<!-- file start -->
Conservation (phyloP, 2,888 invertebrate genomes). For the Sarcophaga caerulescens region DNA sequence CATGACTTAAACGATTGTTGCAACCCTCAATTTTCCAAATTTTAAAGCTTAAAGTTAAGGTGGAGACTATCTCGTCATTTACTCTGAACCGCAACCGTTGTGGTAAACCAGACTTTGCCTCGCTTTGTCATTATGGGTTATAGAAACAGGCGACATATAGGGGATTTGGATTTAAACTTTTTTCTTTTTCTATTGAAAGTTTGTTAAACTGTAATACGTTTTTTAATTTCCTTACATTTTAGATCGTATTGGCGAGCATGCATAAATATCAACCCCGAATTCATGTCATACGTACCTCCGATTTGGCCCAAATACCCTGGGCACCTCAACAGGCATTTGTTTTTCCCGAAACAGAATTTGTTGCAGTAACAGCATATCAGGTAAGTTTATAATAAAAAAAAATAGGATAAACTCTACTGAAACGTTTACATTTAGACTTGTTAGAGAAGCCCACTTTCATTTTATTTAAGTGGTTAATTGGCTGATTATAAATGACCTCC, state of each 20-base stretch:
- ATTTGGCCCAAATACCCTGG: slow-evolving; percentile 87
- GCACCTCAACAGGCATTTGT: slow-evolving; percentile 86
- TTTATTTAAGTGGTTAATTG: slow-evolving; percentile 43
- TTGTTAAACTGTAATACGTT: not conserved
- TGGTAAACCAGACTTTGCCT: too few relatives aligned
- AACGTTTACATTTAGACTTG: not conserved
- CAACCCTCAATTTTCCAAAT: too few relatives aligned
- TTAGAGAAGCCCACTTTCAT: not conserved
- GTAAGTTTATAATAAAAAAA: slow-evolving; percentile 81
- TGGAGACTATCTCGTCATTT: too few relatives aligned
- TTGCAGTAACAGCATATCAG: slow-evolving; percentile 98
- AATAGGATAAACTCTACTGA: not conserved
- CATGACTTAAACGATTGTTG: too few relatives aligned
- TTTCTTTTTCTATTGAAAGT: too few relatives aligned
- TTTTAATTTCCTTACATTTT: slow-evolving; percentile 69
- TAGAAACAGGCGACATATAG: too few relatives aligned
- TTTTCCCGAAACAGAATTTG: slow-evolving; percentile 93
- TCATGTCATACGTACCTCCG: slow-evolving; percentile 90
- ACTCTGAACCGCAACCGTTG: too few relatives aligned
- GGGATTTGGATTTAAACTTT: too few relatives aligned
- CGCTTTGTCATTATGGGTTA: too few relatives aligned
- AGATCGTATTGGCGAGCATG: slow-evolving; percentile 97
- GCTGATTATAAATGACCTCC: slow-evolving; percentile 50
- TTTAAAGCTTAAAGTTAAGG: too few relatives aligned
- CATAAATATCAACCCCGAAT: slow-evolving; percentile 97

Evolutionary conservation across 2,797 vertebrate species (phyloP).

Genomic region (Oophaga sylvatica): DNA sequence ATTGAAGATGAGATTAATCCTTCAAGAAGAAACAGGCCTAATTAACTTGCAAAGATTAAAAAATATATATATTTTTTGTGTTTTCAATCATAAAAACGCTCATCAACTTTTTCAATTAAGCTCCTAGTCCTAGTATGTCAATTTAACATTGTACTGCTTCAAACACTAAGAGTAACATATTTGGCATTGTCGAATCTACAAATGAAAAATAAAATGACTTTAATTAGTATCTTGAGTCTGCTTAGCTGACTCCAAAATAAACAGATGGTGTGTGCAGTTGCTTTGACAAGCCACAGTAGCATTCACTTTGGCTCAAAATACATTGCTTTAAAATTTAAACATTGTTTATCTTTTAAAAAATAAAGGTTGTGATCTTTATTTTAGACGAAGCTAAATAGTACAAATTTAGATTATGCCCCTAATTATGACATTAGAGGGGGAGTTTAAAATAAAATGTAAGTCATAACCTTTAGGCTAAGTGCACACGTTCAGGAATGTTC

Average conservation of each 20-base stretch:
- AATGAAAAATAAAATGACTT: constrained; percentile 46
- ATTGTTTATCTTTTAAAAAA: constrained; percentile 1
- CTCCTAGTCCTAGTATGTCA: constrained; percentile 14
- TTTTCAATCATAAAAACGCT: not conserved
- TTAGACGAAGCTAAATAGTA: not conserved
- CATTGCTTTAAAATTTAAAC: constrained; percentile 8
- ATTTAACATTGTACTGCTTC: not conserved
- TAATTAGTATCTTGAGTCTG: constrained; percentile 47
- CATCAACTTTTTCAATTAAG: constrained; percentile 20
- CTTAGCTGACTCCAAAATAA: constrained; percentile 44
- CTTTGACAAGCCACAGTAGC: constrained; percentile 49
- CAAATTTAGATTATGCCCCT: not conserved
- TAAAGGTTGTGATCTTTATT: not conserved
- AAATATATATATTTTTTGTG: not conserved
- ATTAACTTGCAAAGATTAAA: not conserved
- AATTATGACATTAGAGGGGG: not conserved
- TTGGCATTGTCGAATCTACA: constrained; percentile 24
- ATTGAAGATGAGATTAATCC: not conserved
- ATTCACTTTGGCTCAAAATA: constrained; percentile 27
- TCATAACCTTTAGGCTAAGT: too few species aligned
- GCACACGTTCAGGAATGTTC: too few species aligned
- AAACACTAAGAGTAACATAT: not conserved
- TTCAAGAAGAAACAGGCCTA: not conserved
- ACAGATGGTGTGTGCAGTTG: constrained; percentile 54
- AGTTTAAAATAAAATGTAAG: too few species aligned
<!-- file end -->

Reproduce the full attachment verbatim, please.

Conservation (phyloP, 2,888 invertebrate genomes). For the Sarcophaga caerulescens region DNA sequence CATGACTTAAACGATTGTTGCAACCCTCAATTTTCCAAATTTTAAAGCTTAAAGTTAAGGTGGAGACTATCTCGTCATTTACTCTGAACCGCAACCGTTGTGGTAAACCAGACTTTGCCTCGCTTTGTCATTATGGGTTATAGAAACAGGCGACATATAGGGGATTTGGATTTAAACTTTTTTCTTTTTCTATTGAAAGTTTGTTAAACTGTAATACGTTTTTTAATTTCCTTACATTTTAGATCGTATTGGCGAGCATGCATAAATATCAACCCCGAATTCATGTCATACGTACCTCCGATTTGGCCCAAATACCCTGGGCACCTCAACAGGCATTTGTTTTTCCCGAAACAGAATTTGTTGCAGTAACAGCATATCAGGTAAGTTTATAATAAAAAAAAATAGGATAAACTCTACTGAAACGTTTACATTTAGACTTGTTAGAGAAGCCCACTTTCATTTTATTTAAGTGGTTAATTGGCTGATTATAAATGACCTCC, state of each 20-base stretch:
- ATTTGGCCCAAATACCCTGG: slow-evolving; percentile 87
- GCACCTCAACAGGCATTTGT: slow-evolving; percentile 86
- TTTATTTAAGTGGTTAATTG: slow-evolving; percentile 43
- TTGTTAAACTGTAATACGTT: not conserved
- TGGTAAACCAGACTTTGCCT: too few relatives aligned
- AACGTTTACATTTAGACTTG: not conserved
- CAACCCTCAATTTTCCAAAT: too few relatives aligned
- TTAGAGAAGCCCACTTTCAT: not conserved
- GTAAGTTTATAATAAAAAAA: slow-evolving; percentile 81
- TGGAGACTATCTCGTCATTT: too few relatives aligned
- TTGCAGTAACAGCATATCAG: slow-evolving; percentile 98
- AATAGGATAAACTCTACTGA: not conserved
- CATGACTTAAACGATTGTTG: too few relatives aligned
- TTTCTTTTTCTATTGAAAGT: too few relatives aligned
- TTTTAATTTCCTTACATTTT: slow-evolving; percentile 69
- TAGAAACAGGCGACATATAG: too few relatives aligned
- TTTTCCCGAAACAGAATTTG: slow-evolving; percentile 93
- TCATGTCATACGTACCTCCG: slow-evolving; percentile 90
- ACTCTGAACCGCAACCGTTG: too few relatives aligned
- GGGATTTGGATTTAAACTTT: too few relatives aligned
- CGCTTTGTCATTATGGGTTA: too few relatives aligned
- AGATCGTATTGGCGAGCATG: slow-evolving; percentile 97
- GCTGATTATAAATGACCTCC: slow-evolving; percentile 50
- TTTAAAGCTTAAAGTTAAGG: too few relatives aligned
- CATAAATATCAACCCCGAAT: slow-evolving; percentile 97

Evolutionary conservation across 2,797 vertebrate species (phyloP).

Genomic region (Oophaga sylvatica): DNA sequence ATTGAAGATGAGATTAATCCTTCAAGAAGAAACAGGCCTAATTAACTTGCAAAGATTAAAAAATATATATATTTTTTGTGTTTTCAATCATAAAAACGCTCATCAACTTTTTCAATTAAGCTCCTAGTCCTAGTATGTCAATTTAACATTGTACTGCTTCAAACACTAAGAGTAACATATTTGGCATTGTCGAATCTACAAATGAAAAATAAAATGACTTTAATTAGTATCTTGAGTCTGCTTAGCTGACTCCAAAATAAACAGATGGTGTGTGCAGTTGCTTTGACAAGCCACAGTAGCATTCACTTTGGCTCAAAATACATTGCTTTAAAATTTAAACATTGTTTATCTTTTAAAAAATAAAGGTTGTGATCTTTATTTTAGACGAAGCTAAATAGTACAAATTTAGATTATGCCCCTAATTATGACATTAGAGGGGGAGTTTAAAATAAAATGTAAGTCATAACCTTTAGGCTAAGTGCACACGTTCAGGAATGTTC

Average conservation of each 20-base stretch:
- AATGAAAAATAAAATGACTT: constrained; percentile 46
- ATTGTTTATCTTTTAAAAAA: constrained; percentile 1
- CTCCTAGTCCTAGTATGTCA: constrained; percentile 14
- TTTTCAATCATAAAAACGCT: not conserved
- TTAGACGAAGCTAAATAGTA: not conserved
- CATTGCTTTAAAATTTAAAC: constrained; percentile 8
- ATTTAACATTGTACTGCTTC: not conserved
- TAATTAGTATCTTGAGTCTG: constrained; percentile 47
- CATCAACTTTTTCAATTAAG: constrained; percentile 20
- CTTAGCTGACTCCAAAATAA: constrained; percentile 44
- CTTTGACAAGCCACAGTAGC: constrained; percentile 49
- CAAATTTAGATTATGCCCCT: not conserved
- TAAAGGTTGTGATCTTTATT: not conserved
- AAATATATATATTTTTTGTG: not conserved
- ATTAACTTGCAAAGATTAAA: not conserved
- AATTATGACATTAGAGGGGG: not conserved
- TTGGCATTGTCGAATCTACA: constrained; percentile 24
- ATTGAAGATGAGATTAATCC: not conserved
- ATTCACTTTGGCTCAAAATA: constrained; percentile 27
- TCATAACCTTTAGGCTAAGT: too few species aligned
- GCACACGTTCAGGAATGTTC: too few species aligned
- AAACACTAAGAGTAACATAT: not conserved
- TTCAAGAAGAAACAGGCCTA: not conserved
- ACAGATGGTGTGTGCAGTTG: constrained; percentile 54
- AGTTTAAAATAAAATGTAAG: too few species aligned